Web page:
assert against the Board the same claims alleged in the initial Complaint. See id. at 10-12.
Additionally, plaintiff has named two other defendants in the Amended Complaint: Ngoc
Q. Chu, DDS (alleged to be the president of the Board, id. ¶ 8), and Friends Medical Laboratory,
Inc. (alleged to be an agent of the Board, id. ¶ 9). Several additional claims are asserted against
these new defendants. See ECF 46 at 12-13. Plaintiff may also have sued the State of Maryland,
which is mentioned in several of the claims interchangeably with the Board, but is not discussed
as a party. See id. at 1, 3-4, 10.
The Board moved to strike the Amended Complaint as untimely filed or, in the
alternative, to dismiss. ECF 47 (“Motion”). I denied the motion to strike (ECF 48), and stated
that I would consider the motion to dismiss. Thereafter, plaintiff responded in opposition to the
Motion. ECF 51 (“Opposition”). Defendant did not reply.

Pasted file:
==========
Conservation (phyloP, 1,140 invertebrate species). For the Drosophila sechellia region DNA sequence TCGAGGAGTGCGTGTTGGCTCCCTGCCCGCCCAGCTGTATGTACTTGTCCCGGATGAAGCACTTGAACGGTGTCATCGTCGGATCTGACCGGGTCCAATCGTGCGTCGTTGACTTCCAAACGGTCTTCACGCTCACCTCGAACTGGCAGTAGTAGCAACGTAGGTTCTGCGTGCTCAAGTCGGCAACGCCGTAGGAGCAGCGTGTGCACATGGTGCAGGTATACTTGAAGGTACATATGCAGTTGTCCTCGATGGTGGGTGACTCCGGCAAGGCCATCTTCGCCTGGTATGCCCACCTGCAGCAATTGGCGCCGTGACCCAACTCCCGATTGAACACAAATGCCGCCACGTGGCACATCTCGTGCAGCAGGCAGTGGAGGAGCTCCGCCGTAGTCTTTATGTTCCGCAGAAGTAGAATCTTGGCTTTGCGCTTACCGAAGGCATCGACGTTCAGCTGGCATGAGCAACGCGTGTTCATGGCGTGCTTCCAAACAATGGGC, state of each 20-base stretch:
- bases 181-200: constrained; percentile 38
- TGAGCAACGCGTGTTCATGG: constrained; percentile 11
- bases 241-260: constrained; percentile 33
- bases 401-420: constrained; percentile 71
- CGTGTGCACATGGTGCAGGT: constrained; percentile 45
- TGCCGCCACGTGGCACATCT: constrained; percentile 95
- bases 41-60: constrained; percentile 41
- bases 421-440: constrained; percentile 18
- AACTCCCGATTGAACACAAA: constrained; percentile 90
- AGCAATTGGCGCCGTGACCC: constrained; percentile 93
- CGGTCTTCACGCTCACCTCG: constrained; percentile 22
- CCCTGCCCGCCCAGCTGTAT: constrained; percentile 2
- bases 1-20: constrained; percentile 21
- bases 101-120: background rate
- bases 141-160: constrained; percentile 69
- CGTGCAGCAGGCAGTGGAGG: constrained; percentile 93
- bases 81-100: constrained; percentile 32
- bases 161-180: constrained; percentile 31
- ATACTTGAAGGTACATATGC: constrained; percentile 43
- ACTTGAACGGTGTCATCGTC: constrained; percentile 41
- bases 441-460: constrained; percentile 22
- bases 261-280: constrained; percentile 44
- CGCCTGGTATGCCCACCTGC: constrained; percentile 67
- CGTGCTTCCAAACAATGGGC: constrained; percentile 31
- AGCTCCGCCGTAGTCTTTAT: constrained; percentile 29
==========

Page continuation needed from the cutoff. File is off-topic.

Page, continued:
No hearing is necessary to resolve the Motion. See Local Rule 105.6. For the reasons
that follow, and as set out more fully in my Memorandum Opinion of July 7, 2017 (ECF 42),
incorporated herein to the extent relevant, I shall grant the Motion as to the Board.
In my Memorandum Opinion of July 7, 2017, I dismissed plaintiff’s claims against the
Board on the ground that the suit was barred by the Eleventh Amendment to the Constitution.
See ECF 42 at 15. Because plaintiff’s claims in the Amended Complaint are substantially
unchanged, the Board has moved to dismiss, for the reasons previously stated in its prior motion